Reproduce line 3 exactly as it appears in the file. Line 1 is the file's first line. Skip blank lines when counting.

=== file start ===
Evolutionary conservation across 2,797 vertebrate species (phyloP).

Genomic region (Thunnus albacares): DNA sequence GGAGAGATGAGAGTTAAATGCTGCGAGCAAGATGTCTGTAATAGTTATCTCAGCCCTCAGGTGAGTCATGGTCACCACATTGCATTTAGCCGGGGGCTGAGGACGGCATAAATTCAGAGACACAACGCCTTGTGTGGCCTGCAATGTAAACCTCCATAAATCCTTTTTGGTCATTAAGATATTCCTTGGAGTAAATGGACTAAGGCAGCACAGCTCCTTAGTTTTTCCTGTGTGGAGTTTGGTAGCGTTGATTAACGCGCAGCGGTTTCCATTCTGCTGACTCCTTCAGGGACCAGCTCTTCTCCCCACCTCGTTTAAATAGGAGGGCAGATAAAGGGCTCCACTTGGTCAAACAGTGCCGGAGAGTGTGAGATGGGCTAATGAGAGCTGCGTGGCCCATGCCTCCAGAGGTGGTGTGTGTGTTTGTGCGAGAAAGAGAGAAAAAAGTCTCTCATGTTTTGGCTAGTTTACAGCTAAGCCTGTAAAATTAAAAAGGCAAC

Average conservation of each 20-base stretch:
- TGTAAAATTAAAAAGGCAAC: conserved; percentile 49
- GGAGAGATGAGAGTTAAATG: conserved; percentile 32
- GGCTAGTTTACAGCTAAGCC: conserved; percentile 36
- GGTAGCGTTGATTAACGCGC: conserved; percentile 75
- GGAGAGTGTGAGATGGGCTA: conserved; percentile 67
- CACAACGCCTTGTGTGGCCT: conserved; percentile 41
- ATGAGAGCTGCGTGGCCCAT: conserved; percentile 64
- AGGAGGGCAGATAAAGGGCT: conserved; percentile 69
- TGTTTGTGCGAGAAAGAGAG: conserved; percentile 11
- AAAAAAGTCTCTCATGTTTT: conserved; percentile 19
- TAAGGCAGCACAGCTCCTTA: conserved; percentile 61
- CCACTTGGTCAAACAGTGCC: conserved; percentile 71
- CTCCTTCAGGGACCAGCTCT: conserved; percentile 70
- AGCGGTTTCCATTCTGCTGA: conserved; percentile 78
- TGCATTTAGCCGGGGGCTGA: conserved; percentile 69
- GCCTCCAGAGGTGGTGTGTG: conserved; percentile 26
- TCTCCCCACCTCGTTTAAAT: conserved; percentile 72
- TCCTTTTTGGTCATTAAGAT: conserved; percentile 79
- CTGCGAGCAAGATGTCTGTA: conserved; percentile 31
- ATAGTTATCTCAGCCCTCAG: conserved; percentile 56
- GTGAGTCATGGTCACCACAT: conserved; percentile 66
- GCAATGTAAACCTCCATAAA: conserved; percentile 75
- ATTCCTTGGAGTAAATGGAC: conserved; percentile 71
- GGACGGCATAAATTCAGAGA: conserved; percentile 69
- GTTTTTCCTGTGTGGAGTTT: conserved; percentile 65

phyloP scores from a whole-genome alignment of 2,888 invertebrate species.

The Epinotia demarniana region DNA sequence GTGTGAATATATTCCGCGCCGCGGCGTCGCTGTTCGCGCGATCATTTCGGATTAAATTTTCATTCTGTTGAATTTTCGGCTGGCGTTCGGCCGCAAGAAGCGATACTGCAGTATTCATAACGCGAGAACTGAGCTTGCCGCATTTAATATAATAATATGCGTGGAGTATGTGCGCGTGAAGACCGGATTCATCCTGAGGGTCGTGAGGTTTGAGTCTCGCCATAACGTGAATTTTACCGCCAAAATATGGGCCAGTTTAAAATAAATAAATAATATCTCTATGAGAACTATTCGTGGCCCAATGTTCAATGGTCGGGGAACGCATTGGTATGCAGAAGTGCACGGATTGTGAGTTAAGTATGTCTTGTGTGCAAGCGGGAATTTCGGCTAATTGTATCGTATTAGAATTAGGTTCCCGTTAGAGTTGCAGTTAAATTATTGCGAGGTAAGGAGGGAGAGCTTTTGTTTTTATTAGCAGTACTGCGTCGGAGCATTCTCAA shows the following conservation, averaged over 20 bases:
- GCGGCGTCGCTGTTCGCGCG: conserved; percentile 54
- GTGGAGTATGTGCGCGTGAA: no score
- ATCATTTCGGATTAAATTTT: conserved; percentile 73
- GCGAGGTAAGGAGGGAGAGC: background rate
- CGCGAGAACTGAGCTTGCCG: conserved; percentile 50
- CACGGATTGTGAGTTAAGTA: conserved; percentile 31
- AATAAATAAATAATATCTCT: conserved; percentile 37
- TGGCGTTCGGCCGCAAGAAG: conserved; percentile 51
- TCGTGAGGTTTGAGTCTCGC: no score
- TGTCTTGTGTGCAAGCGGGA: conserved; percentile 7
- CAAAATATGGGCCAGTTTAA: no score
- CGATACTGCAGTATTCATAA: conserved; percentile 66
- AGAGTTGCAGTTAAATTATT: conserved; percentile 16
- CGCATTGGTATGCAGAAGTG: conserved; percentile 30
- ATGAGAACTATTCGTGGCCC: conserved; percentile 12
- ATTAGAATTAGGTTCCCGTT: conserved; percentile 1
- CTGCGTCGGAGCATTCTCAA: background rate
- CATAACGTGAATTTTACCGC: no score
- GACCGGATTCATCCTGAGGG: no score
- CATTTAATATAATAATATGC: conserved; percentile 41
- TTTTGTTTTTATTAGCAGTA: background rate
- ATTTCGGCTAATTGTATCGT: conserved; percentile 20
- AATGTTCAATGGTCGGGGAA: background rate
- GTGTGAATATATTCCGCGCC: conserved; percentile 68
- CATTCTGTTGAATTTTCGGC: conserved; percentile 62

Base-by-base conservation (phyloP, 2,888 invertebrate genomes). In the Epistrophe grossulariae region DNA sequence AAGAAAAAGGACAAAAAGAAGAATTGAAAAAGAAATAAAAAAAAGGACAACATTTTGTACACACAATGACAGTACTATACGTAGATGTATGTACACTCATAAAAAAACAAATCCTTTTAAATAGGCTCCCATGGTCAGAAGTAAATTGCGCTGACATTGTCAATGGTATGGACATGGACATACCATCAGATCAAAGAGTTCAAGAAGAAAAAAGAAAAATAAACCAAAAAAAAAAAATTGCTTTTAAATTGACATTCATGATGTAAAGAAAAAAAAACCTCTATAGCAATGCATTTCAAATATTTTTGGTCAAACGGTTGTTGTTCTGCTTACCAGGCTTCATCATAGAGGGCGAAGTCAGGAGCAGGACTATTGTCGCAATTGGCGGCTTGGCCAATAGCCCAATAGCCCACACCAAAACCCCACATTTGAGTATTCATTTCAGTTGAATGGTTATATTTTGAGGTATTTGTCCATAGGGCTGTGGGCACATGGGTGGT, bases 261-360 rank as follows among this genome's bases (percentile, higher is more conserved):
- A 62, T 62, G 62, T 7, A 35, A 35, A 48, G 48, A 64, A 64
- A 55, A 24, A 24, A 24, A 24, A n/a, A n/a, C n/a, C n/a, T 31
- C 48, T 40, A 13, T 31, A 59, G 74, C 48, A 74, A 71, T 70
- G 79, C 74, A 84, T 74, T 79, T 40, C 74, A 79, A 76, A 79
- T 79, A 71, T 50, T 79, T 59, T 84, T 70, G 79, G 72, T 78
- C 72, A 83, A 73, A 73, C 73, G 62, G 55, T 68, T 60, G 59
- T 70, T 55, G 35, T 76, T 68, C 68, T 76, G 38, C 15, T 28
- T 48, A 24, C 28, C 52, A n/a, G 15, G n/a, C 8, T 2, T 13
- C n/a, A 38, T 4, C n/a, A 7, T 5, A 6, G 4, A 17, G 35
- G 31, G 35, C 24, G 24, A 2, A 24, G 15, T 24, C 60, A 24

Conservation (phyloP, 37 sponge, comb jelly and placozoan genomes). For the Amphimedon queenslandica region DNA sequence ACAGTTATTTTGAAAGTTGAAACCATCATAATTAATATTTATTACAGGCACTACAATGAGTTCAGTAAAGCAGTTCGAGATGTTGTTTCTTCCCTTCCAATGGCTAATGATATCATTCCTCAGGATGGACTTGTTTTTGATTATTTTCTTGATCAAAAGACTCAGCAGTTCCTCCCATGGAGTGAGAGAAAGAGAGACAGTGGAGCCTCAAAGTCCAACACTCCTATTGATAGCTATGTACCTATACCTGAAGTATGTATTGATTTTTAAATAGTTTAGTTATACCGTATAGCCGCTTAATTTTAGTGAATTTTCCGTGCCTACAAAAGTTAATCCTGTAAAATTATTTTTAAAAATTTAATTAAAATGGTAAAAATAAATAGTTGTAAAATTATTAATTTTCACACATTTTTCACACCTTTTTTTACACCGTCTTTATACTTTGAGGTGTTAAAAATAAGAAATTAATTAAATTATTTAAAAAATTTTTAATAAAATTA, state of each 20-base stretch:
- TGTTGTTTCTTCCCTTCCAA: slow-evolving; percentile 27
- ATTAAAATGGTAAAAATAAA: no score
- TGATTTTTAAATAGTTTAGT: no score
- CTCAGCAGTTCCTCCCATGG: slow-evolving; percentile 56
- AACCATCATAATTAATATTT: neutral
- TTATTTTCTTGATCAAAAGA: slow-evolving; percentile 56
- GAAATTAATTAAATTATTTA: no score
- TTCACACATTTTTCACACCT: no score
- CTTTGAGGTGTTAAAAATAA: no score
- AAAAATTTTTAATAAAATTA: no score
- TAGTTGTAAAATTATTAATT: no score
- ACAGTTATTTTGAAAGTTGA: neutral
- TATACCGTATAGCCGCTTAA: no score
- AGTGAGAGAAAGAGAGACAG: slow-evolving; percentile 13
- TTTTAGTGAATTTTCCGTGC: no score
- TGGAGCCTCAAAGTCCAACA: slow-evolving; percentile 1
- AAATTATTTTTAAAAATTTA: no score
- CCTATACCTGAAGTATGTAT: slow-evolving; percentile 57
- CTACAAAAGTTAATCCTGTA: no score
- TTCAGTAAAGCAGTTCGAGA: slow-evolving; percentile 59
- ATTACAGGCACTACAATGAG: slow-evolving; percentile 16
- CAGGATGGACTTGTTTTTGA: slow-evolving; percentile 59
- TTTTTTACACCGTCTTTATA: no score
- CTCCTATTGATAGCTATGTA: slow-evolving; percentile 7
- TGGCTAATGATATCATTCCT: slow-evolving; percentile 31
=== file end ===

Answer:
Average conservation of each 20-base stretch: